Once you have defined where the window openings are in your 2D layout, you can then create the windows in your floor plan. These movable parts of your floor plan are called dynamic components, which are only available in the Pro version of the software. This video tutorial teaches you how to Create 2D window components with SketchUp for Interior Design.
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Now that we've gone ahead and created the Door Components. Let's look at how to create a Dynamic Component using the Window. So I come over here and zoom in on this already premade up geometry, which represents the window here. I'm gong to select it by doing a left crossing window. I'm going to right-click and pick Make Component. We're just going to call it Window and we're not going to do anything with alignments or anything, we're going to go straight down to Type.
Let's take a look at the list here. It says, Simplify. You can take components, basically and classify them for types. In other words, if this was an Alarm or some sort of Terminal Box. There is a number other one setter already in here, you can go ahead and classify components by different kinds of building components. In our case, we're going to use a user defined one which is this one, which is We're going to come in and click on Create. Now in this case, we've gone ahead and gotten started.
Next thing we have to do is make it actually into a Dynamic Component. So we're going to go to View. We're going to go to Toolbars and we're going to look for a Toolbar called Dynamic Components. Click on that press OK. And you should get a little Toolbar that shows up for making up a Dynamic Component. So in this case, we're going to use Component Attributes. So we're going to click on this. And you get this dialogue box here for creating an attribute for this Window.
I'm going to come over here to the first box and I'm going to click plus. And in the plus sign, I'm going to pick basically the kinds of information I want it to work with and I want basically to change the Size of the Window. So if we have a 24 inch window, it'll be 24. If we have 36, it'll be 36. So we're going to use link X, which means then on the X axis anything that we put in should work. So let's test it out. We'll come in here where it says, 52.
And I put in equals and I'll put in 36 and then press Enter. You should see it kind of moving around in the background there kind of, I'm kind of move the screen out of the way. We'll do again something else, we'll do 42. And you'll see that it goes ahead and moves. So make it back into 52 again. Make sure it fills out. Close out the Component Attribute box and we don't need the Toolbar anymore, so we'll get rid of that too. So basically, this Component is now ready.
And I'm going to come in and get rid of the instruction lines, because we don't need those. Now I have picked the Component and I'm going to move it back into place. I'm holding down the Control key. I'm going to basically make another one. Let's see here, there we go. I'm a little bit off as far as where it's at, but that's what happens sometimes with a program. And I'll just put it in play. So there we go. So now, we have our windows and our door components being made. The windows are dynamic, the doors are not.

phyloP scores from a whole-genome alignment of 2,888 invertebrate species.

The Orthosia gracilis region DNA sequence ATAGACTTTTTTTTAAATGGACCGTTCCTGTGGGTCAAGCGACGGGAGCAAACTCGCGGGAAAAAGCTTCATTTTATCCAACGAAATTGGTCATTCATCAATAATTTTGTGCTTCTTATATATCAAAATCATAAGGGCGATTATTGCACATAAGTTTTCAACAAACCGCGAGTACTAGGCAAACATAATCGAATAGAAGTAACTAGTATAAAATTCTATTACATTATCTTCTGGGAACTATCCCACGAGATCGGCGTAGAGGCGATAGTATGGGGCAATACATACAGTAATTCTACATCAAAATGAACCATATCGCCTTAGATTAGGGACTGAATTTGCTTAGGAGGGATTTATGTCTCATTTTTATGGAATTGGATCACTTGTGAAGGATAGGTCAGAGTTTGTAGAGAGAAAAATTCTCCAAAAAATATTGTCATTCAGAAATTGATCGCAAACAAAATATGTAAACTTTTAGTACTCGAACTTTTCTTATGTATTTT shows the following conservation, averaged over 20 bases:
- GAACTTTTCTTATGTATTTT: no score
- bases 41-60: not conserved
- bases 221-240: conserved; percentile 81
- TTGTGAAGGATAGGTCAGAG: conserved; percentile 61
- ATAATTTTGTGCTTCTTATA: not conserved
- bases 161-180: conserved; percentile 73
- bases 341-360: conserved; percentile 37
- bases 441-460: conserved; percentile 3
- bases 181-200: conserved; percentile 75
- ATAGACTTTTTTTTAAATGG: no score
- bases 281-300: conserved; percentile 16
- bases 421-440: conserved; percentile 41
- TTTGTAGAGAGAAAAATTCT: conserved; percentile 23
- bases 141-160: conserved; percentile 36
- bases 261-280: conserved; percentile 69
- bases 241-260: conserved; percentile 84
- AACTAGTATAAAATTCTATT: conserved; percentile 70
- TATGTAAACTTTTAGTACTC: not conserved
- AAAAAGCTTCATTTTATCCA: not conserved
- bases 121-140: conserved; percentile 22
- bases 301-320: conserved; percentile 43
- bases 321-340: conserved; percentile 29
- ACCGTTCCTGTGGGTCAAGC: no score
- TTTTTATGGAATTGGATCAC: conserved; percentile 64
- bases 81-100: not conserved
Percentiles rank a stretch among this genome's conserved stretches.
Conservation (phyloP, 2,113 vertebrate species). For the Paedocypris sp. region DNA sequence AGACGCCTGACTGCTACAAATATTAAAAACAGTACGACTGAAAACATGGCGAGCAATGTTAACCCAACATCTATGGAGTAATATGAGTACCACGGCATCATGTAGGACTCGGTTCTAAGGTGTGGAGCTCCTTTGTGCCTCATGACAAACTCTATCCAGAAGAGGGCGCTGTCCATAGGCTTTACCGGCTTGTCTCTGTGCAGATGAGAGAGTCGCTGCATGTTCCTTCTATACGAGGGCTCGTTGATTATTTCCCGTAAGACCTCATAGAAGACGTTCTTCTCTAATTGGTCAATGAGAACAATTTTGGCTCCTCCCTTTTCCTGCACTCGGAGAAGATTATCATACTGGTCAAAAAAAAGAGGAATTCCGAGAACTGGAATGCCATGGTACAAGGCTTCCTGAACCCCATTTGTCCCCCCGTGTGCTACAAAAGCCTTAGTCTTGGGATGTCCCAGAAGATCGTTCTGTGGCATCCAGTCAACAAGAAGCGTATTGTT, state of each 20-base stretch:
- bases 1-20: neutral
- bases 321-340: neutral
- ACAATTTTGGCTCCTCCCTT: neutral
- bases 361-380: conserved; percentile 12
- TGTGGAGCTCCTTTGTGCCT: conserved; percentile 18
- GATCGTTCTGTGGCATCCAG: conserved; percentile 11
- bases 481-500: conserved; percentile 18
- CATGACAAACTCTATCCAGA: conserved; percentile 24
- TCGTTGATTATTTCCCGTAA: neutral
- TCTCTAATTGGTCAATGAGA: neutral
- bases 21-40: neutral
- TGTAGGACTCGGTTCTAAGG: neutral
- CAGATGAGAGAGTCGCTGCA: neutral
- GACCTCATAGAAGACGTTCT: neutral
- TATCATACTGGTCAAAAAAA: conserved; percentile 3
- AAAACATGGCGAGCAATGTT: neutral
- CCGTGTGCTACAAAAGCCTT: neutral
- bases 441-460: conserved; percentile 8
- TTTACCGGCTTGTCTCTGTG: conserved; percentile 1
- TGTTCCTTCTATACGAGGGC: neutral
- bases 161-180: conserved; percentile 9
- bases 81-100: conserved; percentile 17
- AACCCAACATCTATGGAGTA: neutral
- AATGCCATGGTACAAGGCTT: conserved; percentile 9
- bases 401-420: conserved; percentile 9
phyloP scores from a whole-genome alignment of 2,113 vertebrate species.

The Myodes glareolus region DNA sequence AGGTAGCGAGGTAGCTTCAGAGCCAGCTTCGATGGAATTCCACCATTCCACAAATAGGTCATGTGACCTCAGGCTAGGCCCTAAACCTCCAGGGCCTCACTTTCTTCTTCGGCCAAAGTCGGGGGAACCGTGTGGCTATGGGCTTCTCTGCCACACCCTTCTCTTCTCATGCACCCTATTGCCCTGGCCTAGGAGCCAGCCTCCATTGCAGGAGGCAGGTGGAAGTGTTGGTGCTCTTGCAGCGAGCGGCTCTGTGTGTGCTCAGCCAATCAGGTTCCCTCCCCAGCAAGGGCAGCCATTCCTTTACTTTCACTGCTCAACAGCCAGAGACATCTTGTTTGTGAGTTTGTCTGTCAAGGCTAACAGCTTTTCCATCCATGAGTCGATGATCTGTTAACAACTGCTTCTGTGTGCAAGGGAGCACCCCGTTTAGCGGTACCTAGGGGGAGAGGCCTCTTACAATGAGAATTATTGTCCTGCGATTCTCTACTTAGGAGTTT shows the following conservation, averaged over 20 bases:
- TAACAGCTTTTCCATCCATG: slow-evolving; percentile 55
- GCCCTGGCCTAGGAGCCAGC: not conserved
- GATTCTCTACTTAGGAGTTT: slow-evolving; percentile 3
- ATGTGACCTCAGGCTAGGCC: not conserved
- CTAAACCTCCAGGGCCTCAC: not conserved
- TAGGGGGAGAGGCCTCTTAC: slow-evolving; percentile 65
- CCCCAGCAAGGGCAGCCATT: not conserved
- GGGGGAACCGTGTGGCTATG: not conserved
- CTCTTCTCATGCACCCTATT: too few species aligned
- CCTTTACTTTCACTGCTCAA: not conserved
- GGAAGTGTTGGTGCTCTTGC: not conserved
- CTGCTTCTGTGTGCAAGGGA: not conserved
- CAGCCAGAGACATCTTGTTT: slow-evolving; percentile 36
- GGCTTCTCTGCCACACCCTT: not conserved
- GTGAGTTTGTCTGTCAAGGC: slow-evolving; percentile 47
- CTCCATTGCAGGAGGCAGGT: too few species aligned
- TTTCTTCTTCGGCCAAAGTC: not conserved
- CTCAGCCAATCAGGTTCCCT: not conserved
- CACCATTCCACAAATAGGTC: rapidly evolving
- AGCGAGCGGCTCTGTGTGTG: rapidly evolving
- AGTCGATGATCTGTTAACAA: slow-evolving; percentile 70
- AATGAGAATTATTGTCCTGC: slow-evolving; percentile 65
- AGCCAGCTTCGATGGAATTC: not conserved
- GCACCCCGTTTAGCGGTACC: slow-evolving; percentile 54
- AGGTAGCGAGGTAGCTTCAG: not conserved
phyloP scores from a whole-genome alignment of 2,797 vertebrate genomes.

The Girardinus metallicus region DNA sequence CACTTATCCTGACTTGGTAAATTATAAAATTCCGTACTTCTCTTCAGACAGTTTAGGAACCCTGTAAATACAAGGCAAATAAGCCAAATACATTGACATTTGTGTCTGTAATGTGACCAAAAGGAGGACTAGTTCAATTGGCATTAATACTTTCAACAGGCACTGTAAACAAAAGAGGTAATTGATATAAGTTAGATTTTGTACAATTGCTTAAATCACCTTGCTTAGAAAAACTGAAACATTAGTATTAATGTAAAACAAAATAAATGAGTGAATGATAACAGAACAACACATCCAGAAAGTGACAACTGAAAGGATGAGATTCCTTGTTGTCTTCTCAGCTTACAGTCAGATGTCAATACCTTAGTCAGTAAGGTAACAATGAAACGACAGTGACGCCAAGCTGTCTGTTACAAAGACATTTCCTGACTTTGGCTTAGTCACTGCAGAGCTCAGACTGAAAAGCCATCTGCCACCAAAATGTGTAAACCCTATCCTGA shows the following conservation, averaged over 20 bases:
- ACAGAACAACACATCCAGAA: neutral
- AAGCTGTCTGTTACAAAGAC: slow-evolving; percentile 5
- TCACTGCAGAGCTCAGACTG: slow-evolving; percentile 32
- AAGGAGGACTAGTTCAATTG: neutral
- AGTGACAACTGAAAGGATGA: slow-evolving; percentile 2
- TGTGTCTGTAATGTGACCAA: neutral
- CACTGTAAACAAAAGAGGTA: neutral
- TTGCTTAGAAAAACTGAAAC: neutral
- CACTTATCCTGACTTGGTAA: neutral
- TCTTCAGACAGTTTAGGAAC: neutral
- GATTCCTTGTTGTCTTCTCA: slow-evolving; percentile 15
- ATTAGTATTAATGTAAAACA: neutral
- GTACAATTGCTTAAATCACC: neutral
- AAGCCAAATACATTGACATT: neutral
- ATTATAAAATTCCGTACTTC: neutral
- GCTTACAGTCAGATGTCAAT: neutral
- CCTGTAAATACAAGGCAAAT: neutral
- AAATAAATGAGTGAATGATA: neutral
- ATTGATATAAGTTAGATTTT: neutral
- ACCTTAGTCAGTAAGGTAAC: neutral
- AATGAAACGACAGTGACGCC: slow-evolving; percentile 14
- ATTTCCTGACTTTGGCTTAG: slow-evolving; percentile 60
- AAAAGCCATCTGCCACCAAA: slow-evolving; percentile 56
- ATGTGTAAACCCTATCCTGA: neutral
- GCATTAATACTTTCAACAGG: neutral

Now that we've gone ahead and created these two component types, we can reuse them. And the other thing is, is that they can only, at this point be reused in this drawing. But what if we want to use them in other drawings? Well, we can do that by coming in and making a local collection. Now the way we do that is we're going to go to the Windows pull-down. And we're going to pick up Components. And in Components, if you go to In Model. What should happen is that In Model, you should see the two Components that we went ahead and made.
Those are just available now in our drawing. I have two ways that I can go ahead and take these Components and put them in to your own library, where you can reuse them again in other drawings. I'm going to come over here first of all and click on the Door and right-click. And you'll notice here that there's a Save As. I can go to Save As, it's going to ask me about this and I'm just going to say, Yes. I can now come through here and use the Save As dialog box to find a folder that I created where I can put these components in.
I'll just go ahead and hit Cancel. The other method is to actually go ahead and create what is called a Library. Over here, you'll see a little icon that says, Details. You click on that and you'll notice that there's a number of choices here. We're going to go to Open or create a local collection. In your dialogue here for a Browse For a Folder, there should be already for the Desktop. A 2D Library folder. I'm going to click on that and then press OK. And what will happen is that these Doors and Windows now will be available for us to go ahead and use at a later time in other drawings.
So in this example, we've made two types of Components. We've made a Regular Component which when added to a drawing, if you change it in any way, it will change all the other like type Components. If you make a Dynamic Component, you can then go ahead and add attributes to it. And make that basically, unique as it's own within the drawing, such as with the Windows. Once you've gone ahead and saved these symbols, it's a good idea to go ahead and create your own library and put them in the library so you can go ahead and reuse them over and over again in other drawings.
- Drawing 2D floor plans in SketchUp
- Selecting the right template and tools
- Creating components
- Cleaning up walls and creating door and window openings
- Using x-ray views when adding doors and windows
- Using layers to manage your views effectively
- Capturing materials to use in your design
- Applying materials to components
- Exporting your drawing as an image